- “Words I’ve Redefined Since Your Dinosaurs Invaded My Lunar Lair” by Stewart C Baker (science fantasy short story)
- “I Will You Back to Time and Space” by Dafydd McKimm (science fantasy short story)
Both of this issue’s original speculative tales are readable but not much more than that. “Words” was listed as science fiction but is a superhero/supervillain tale in which the good guy’s bioengineered dinosaurs invade the bad girl’s lair just like it says in the title and a series of words like ‘justice” and “victory” form the narrative structural gimmick which enlightens us about the nature of good and evil… or egalitarianism and elitism, whatever. This doesn’t bring anything more to the table than the numerous other tales which have trod the same ground. Similarly, “Will” was listed as fantasy but is semi-contemporary and makes quantum noises about the gorilla companions each human (except the narrator’s daughter) acquires as it talks about the power of parental drives and is not as convincing as other similar tales.
- “Slaked Lime, Iron Knife” by Aparna Nandakumar (fantasy short story)
- “Ghost of the Pepper” by M.K. Hutchins (fantasy short story)
A priest is walking through the dark night of the soul (or a forest, whatever) being trailed by a sort of succubus (yakshi), and debating between “Slaked Lime, Iron Knife.” If he gives her the former, she can feed on him; if the latter, he can have power over her. (There’s also a third option of chucking magic stones at her to kill her.) I’m not sure what this is going for as the narrative seems sympathetic to her and none of the options are good. “Ghost of the Pepper” takes the odd notion of dead peoples’ misery and pain being manifested in peppers and eased by people digesting them as a roundabout way of delivering a theme that already has its own ultra-flash platitude (which is a spoiler, so see the comments for it). Unlike eating the pepper, reading both stories is painless but they lack that certain, well, flash, that I look for in flash.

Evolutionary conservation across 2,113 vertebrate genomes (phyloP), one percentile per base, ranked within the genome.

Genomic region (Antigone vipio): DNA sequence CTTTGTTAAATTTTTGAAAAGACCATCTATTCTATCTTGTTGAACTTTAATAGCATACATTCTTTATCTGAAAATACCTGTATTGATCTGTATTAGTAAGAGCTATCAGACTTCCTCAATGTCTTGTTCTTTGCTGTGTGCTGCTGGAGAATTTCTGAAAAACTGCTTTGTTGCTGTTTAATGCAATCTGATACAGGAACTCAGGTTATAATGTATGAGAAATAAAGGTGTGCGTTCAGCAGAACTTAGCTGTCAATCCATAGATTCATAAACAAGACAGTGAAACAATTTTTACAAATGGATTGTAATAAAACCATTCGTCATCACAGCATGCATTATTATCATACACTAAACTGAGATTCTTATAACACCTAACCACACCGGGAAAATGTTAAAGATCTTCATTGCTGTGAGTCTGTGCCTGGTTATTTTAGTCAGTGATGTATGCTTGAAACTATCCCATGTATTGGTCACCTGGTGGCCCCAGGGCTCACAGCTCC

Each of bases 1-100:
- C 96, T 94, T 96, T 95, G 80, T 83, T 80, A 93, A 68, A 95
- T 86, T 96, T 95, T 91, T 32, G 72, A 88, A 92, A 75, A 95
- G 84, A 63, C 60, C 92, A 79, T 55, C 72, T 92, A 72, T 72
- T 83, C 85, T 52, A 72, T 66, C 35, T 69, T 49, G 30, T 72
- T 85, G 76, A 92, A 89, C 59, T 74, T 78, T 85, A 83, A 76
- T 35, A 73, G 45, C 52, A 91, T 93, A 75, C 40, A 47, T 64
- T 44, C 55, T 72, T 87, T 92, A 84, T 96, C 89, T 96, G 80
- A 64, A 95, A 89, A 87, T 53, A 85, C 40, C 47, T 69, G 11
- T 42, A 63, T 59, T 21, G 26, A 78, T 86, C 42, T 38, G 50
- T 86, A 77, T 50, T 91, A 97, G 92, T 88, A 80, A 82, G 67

In reviewing another magazine’s recent issue of shared-world stories, I mentioned that I don’t usually review such stories but felt funny about skipping an entire issue, so reviewed it. Well, I don’t review reprints and I’m just going to have to feel funny about skipping this all-reprint issue. I’m posting this much, though, to let people know that it exists. People thinking of submitting to the zine, especially, might want to pay attention as these are presumably examples of what it most looks for.
- “‘-Good.'” by Sunyi Dean (science fiction short story)
- “Untimely Frost, Unlikely Bloom” by Hayley Stone (fantasy short story)
- “Gathering” by Jonathan Louis Duckworth (fantasy short story)